I saw this book referred to in the mildly interesting work about esoteric Freemason The Path Of Freemasonry. Especially references to Elias Ashmole caught my interest.
The Golden Builders is subtitled: “alchemists, Rosicrucians, first Freemasons” which spans a subject I am much interested in as I am curious to know how elements of the named ‘philosophies’ found their way into Masonic symbolism.
Just as the book I found this title in, Churton starts with a fairly general overview of Western esotericism. Hermetica, Alchemy, Renaissance, Hermetica, nothing new really. What is somewhat interesting is that Churton used the (then) latest investigations from academic circles, so he does refer to recent findings here and there.
Especially referring to recent findings of Carlos Gilly, with the part about the Rosicrucians the book starts to become a lot more interesting. Churton really dug in the persons involved in the Rosicrucian ‘movement’, looking at Andreae and his surroundings, the religious turmoil of these days, where inspiration came from, etc. A trace can even be followed to the Royal Society.
Via John Dee we come to Elias Ashmole (1617-1692), whom Ashmole admired greatly. Ashmole is often ‘used’ to make a link between “operative” and “speculative” Freemasonry, but Churton shows that there is much more to say than only referring to both of Ashmole’s diary entrances about Freemasonry, the suggestion that he might have been a Rosicrucian and the fact that he was involved on the early Royal Society, which -in turn- influenced the rising of the ‘premiere Grand Lodge’ of 1717.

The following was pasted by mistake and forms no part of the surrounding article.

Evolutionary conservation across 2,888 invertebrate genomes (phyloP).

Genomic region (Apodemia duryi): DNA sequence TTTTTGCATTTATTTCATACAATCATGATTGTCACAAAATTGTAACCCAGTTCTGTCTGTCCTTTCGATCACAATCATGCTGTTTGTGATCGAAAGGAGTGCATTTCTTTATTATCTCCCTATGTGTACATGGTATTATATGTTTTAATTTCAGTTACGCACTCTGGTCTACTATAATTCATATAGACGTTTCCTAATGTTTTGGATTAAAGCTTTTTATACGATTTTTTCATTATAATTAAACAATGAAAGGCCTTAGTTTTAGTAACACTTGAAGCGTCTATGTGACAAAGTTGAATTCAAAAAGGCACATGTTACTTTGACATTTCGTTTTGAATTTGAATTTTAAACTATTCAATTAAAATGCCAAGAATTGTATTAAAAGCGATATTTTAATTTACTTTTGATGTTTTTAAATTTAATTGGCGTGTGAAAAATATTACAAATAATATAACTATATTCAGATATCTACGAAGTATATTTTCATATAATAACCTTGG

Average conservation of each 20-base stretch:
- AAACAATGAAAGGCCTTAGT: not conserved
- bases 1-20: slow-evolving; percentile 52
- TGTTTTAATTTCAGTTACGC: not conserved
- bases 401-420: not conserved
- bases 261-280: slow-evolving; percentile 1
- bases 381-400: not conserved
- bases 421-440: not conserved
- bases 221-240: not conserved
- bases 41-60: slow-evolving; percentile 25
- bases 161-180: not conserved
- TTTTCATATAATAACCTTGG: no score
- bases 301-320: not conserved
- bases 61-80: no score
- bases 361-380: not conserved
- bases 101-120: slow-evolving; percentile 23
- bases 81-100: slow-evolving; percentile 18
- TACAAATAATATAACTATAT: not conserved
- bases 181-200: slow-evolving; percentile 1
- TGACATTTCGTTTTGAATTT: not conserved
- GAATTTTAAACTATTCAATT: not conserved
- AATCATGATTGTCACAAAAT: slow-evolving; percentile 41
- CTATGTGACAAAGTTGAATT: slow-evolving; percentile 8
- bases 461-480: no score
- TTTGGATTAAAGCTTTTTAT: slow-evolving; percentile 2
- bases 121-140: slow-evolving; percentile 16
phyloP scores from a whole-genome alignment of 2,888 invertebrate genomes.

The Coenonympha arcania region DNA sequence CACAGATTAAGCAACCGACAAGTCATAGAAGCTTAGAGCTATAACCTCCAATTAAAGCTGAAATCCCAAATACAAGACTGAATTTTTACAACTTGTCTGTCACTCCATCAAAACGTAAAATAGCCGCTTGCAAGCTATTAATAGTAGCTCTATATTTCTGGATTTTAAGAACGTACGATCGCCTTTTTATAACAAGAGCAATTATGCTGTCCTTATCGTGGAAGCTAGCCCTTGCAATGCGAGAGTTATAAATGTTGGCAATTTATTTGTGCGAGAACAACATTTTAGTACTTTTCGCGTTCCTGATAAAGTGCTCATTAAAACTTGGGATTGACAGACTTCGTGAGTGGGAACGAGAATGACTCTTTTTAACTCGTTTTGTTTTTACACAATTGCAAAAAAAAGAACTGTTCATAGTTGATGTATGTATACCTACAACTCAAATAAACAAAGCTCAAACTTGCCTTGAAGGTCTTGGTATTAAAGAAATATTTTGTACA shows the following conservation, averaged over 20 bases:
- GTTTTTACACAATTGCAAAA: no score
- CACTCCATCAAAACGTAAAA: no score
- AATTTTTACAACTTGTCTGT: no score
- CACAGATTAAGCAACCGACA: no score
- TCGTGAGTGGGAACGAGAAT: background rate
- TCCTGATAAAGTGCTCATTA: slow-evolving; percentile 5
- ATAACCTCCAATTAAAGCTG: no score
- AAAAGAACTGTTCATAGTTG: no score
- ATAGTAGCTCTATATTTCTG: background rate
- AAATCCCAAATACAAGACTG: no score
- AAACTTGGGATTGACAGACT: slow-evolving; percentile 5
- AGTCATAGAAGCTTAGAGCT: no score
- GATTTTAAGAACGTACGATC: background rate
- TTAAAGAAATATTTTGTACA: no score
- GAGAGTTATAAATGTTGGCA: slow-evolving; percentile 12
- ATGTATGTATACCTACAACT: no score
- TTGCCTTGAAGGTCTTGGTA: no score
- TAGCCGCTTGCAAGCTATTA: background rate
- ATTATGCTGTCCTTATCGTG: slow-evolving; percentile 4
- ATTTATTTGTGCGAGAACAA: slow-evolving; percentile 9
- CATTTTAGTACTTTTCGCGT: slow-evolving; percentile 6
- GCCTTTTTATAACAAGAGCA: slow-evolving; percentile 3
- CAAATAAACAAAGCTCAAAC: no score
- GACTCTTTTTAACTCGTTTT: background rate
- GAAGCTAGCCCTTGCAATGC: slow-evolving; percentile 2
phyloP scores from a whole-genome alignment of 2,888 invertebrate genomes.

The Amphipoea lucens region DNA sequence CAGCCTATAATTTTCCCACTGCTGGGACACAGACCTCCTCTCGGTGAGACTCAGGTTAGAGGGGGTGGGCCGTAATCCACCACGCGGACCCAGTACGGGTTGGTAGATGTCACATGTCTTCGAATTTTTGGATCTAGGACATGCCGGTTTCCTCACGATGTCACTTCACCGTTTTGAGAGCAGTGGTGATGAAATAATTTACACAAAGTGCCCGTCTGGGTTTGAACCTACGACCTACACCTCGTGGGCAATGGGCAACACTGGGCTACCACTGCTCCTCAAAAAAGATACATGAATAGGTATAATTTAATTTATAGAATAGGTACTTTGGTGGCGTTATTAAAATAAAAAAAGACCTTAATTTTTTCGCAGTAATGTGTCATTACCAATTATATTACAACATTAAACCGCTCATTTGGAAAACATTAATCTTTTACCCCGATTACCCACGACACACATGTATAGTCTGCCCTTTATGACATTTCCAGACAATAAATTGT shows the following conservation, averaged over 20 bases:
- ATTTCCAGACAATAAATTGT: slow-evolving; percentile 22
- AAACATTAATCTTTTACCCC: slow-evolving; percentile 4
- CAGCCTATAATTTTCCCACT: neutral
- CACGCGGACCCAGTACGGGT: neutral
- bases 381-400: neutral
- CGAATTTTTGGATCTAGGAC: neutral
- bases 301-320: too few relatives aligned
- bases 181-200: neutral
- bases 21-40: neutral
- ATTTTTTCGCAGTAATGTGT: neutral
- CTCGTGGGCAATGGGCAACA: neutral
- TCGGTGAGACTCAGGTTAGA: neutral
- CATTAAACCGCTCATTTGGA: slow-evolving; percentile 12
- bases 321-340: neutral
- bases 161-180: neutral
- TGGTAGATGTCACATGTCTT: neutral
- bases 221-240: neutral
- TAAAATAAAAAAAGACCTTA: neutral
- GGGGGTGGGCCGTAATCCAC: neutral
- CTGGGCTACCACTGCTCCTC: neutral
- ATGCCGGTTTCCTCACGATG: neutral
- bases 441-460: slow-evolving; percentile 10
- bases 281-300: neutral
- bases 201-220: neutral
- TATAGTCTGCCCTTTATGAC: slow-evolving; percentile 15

Ashmole was initiated a Freemason in 1646, 70 years before the foundation of the first Grand Lodge. Much has been written about why and how a non-“operative” was initiated into an “operative” lodge. Was it an occasional lodge? Where there separate lodges to initiate the “gentry” or did these noblemen join lodges and slowly but surely take them over, reforming “operative” lodges into “speculative” ones? Churton has a thing or two to say about this.
Through his first marriage, Ashmole can be linked to a long tradition of “operative” Masons going back to the dawn of Cistercian cloister builders. Even after losing his first wife the the plague, Ashmole was initiated together with a nephew of his late wife. Churton also has a look at that good man. In this regard it is also interesting to note the suggestion that people adhering the ‘old religion’ (Catholicism) appeared to have played a big role in the Masonic transition.
What makes Ashmole interesting is that he compiled alchemical works, was interested in Hermeticism and he was known for that, even in times of the witch-craze. It could have been Ashmole and perhaps people ‘like him’ who introduced certain elements to Masonic symbolism.
A subject that I would have preferred to have been worked out is the interesting case of Sir William Wilson who was known to be an “operative” Mason who was (again?) initiated, while Churton suggests that there was no “operative” versus “speculative” Freemasonry in these days.
the term “speculative Freemasonry” has been used to make a spurious distinction between post-1717 ‘symbolic’ masonry and the old trade which ‘preceded’ it, in effect drawing a cautious (and unnecessary) veil over the movement’s genuine past.
The Golden Builders became a more interesting book than I expected in the first half. Unfortunately (and of course) not all questions are answered, but the interesting case of Ashmole is a lot more clear now. Churton also published a book solely about Ashmole two years after this one, which is the next title on my reading list. Churton has more titles that appear to be of interest. In The Golden Builders he is not too clear about it, but he seems to do a lot of research himself not only recapitulating what has been written before. He dove into archives, tried to find family information, etc. He may be an author I will read some more of.
2004 Weiser, isbn 157863329X